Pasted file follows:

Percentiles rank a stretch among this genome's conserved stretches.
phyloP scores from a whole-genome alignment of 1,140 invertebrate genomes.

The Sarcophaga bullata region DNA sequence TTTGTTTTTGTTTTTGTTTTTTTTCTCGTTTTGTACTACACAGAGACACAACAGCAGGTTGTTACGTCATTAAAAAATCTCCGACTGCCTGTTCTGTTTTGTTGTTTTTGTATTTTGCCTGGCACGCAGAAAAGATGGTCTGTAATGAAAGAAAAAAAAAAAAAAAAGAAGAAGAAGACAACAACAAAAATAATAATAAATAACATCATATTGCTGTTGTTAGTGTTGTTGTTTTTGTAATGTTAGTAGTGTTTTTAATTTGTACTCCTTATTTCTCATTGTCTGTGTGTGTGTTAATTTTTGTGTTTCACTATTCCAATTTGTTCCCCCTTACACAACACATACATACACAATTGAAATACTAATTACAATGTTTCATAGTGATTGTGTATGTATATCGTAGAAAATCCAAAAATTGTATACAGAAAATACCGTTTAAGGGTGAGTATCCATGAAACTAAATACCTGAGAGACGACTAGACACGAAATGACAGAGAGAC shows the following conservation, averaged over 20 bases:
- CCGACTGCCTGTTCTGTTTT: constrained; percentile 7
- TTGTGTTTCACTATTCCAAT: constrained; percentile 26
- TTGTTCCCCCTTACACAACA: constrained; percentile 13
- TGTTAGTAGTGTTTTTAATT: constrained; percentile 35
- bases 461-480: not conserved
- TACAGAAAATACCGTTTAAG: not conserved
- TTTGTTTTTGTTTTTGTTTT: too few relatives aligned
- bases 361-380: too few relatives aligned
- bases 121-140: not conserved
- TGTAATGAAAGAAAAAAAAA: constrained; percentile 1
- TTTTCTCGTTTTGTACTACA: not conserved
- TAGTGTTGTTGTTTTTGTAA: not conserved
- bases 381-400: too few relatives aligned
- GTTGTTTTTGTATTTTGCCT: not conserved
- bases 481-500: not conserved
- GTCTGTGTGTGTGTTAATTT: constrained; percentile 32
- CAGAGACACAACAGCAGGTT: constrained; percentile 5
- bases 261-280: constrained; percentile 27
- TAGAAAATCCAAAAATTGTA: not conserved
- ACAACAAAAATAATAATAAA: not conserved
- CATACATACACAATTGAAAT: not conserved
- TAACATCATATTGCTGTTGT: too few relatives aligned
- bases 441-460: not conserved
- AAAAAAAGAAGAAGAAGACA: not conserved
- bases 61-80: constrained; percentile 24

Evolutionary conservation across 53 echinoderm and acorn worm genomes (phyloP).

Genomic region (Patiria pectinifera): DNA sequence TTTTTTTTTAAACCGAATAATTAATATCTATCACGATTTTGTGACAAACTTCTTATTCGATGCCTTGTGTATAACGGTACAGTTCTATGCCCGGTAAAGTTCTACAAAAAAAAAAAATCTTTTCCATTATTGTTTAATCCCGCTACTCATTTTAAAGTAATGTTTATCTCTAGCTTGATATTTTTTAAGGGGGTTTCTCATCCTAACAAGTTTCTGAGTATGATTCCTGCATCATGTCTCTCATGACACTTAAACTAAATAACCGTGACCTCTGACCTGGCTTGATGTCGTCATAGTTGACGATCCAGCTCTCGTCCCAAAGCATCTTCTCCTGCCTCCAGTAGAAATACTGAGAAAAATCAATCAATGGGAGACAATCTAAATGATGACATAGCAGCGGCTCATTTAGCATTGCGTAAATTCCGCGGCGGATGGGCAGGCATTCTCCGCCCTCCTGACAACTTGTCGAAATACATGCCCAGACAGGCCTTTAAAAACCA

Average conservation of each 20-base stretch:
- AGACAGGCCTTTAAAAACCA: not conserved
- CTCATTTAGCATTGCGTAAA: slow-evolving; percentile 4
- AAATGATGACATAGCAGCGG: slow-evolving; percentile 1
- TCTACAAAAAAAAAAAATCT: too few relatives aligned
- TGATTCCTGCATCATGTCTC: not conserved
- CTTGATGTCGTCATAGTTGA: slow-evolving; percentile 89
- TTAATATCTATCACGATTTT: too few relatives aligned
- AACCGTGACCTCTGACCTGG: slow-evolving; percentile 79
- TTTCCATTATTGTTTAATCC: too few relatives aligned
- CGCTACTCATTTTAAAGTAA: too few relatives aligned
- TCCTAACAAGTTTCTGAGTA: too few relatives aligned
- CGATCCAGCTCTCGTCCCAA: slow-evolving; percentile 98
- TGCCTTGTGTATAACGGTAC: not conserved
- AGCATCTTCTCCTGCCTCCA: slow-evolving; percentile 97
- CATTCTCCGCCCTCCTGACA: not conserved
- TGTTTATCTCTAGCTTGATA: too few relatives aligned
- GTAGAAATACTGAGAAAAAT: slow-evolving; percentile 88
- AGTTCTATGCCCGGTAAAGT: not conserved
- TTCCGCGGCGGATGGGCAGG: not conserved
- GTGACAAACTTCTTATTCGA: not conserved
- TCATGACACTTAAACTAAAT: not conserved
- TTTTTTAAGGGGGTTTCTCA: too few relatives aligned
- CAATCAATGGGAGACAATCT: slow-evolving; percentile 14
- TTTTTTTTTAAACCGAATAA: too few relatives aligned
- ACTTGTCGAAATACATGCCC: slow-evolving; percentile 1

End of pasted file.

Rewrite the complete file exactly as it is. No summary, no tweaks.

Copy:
Percentiles rank a stretch among this genome's conserved stretches.
phyloP scores from a whole-genome alignment of 1,140 invertebrate genomes.

The Sarcophaga bullata region DNA sequence TTTGTTTTTGTTTTTGTTTTTTTTCTCGTTTTGTACTACACAGAGACACAACAGCAGGTTGTTACGTCATTAAAAAATCTCCGACTGCCTGTTCTGTTTTGTTGTTTTTGTATTTTGCCTGGCACGCAGAAAAGATGGTCTGTAATGAAAGAAAAAAAAAAAAAAAAGAAGAAGAAGACAACAACAAAAATAATAATAAATAACATCATATTGCTGTTGTTAGTGTTGTTGTTTTTGTAATGTTAGTAGTGTTTTTAATTTGTACTCCTTATTTCTCATTGTCTGTGTGTGTGTTAATTTTTGTGTTTCACTATTCCAATTTGTTCCCCCTTACACAACACATACATACACAATTGAAATACTAATTACAATGTTTCATAGTGATTGTGTATGTATATCGTAGAAAATCCAAAAATTGTATACAGAAAATACCGTTTAAGGGTGAGTATCCATGAAACTAAATACCTGAGAGACGACTAGACACGAAATGACAGAGAGAC shows the following conservation, averaged over 20 bases:
- CCGACTGCCTGTTCTGTTTT: constrained; percentile 7
- TTGTGTTTCACTATTCCAAT: constrained; percentile 26
- TTGTTCCCCCTTACACAACA: constrained; percentile 13
- TGTTAGTAGTGTTTTTAATT: constrained; percentile 35
- bases 461-480: not conserved
- TACAGAAAATACCGTTTAAG: not conserved
- TTTGTTTTTGTTTTTGTTTT: too few relatives aligned
- bases 361-380: too few relatives aligned
- bases 121-140: not conserved
- TGTAATGAAAGAAAAAAAAA: constrained; percentile 1
- TTTTCTCGTTTTGTACTACA: not conserved
- TAGTGTTGTTGTTTTTGTAA: not conserved
- bases 381-400: too few relatives aligned
- GTTGTTTTTGTATTTTGCCT: not conserved
- bases 481-500: not conserved
- GTCTGTGTGTGTGTTAATTT: constrained; percentile 32
- CAGAGACACAACAGCAGGTT: constrained; percentile 5
- bases 261-280: constrained; percentile 27
- TAGAAAATCCAAAAATTGTA: not conserved
- ACAACAAAAATAATAATAAA: not conserved
- CATACATACACAATTGAAAT: not conserved
- TAACATCATATTGCTGTTGT: too few relatives aligned
- bases 441-460: not conserved
- AAAAAAAGAAGAAGAAGACA: not conserved
- bases 61-80: constrained; percentile 24

Evolutionary conservation across 53 echinoderm and acorn worm genomes (phyloP).

Genomic region (Patiria pectinifera): DNA sequence TTTTTTTTTAAACCGAATAATTAATATCTATCACGATTTTGTGACAAACTTCTTATTCGATGCCTTGTGTATAACGGTACAGTTCTATGCCCGGTAAAGTTCTACAAAAAAAAAAAATCTTTTCCATTATTGTTTAATCCCGCTACTCATTTTAAAGTAATGTTTATCTCTAGCTTGATATTTTTTAAGGGGGTTTCTCATCCTAACAAGTTTCTGAGTATGATTCCTGCATCATGTCTCTCATGACACTTAAACTAAATAACCGTGACCTCTGACCTGGCTTGATGTCGTCATAGTTGACGATCCAGCTCTCGTCCCAAAGCATCTTCTCCTGCCTCCAGTAGAAATACTGAGAAAAATCAATCAATGGGAGACAATCTAAATGATGACATAGCAGCGGCTCATTTAGCATTGCGTAAATTCCGCGGCGGATGGGCAGGCATTCTCCGCCCTCCTGACAACTTGTCGAAATACATGCCCAGACAGGCCTTTAAAAACCA

Average conservation of each 20-base stretch:
- AGACAGGCCTTTAAAAACCA: not conserved
- CTCATTTAGCATTGCGTAAA: slow-evolving; percentile 4
- AAATGATGACATAGCAGCGG: slow-evolving; percentile 1
- TCTACAAAAAAAAAAAATCT: too few relatives aligned
- TGATTCCTGCATCATGTCTC: not conserved
- CTTGATGTCGTCATAGTTGA: slow-evolving; percentile 89
- TTAATATCTATCACGATTTT: too few relatives aligned
- AACCGTGACCTCTGACCTGG: slow-evolving; percentile 79
- TTTCCATTATTGTTTAATCC: too few relatives aligned
- CGCTACTCATTTTAAAGTAA: too few relatives aligned
- TCCTAACAAGTTTCTGAGTA: too few relatives aligned
- CGATCCAGCTCTCGTCCCAA: slow-evolving; percentile 98
- TGCCTTGTGTATAACGGTAC: not conserved
- AGCATCTTCTCCTGCCTCCA: slow-evolving; percentile 97
- CATTCTCCGCCCTCCTGACA: not conserved
- TGTTTATCTCTAGCTTGATA: too few relatives aligned
- GTAGAAATACTGAGAAAAAT: slow-evolving; percentile 88
- AGTTCTATGCCCGGTAAAGT: not conserved
- TTCCGCGGCGGATGGGCAGG: not conserved
- GTGACAAACTTCTTATTCGA: not conserved
- TCATGACACTTAAACTAAAT: not conserved
- TTTTTTAAGGGGGTTTCTCA: too few relatives aligned
- CAATCAATGGGAGACAATCT: slow-evolving; percentile 14
- TTTTTTTTTAAACCGAATAA: too few relatives aligned
- ACTTGTCGAAATACATGCCC: slow-evolving; percentile 1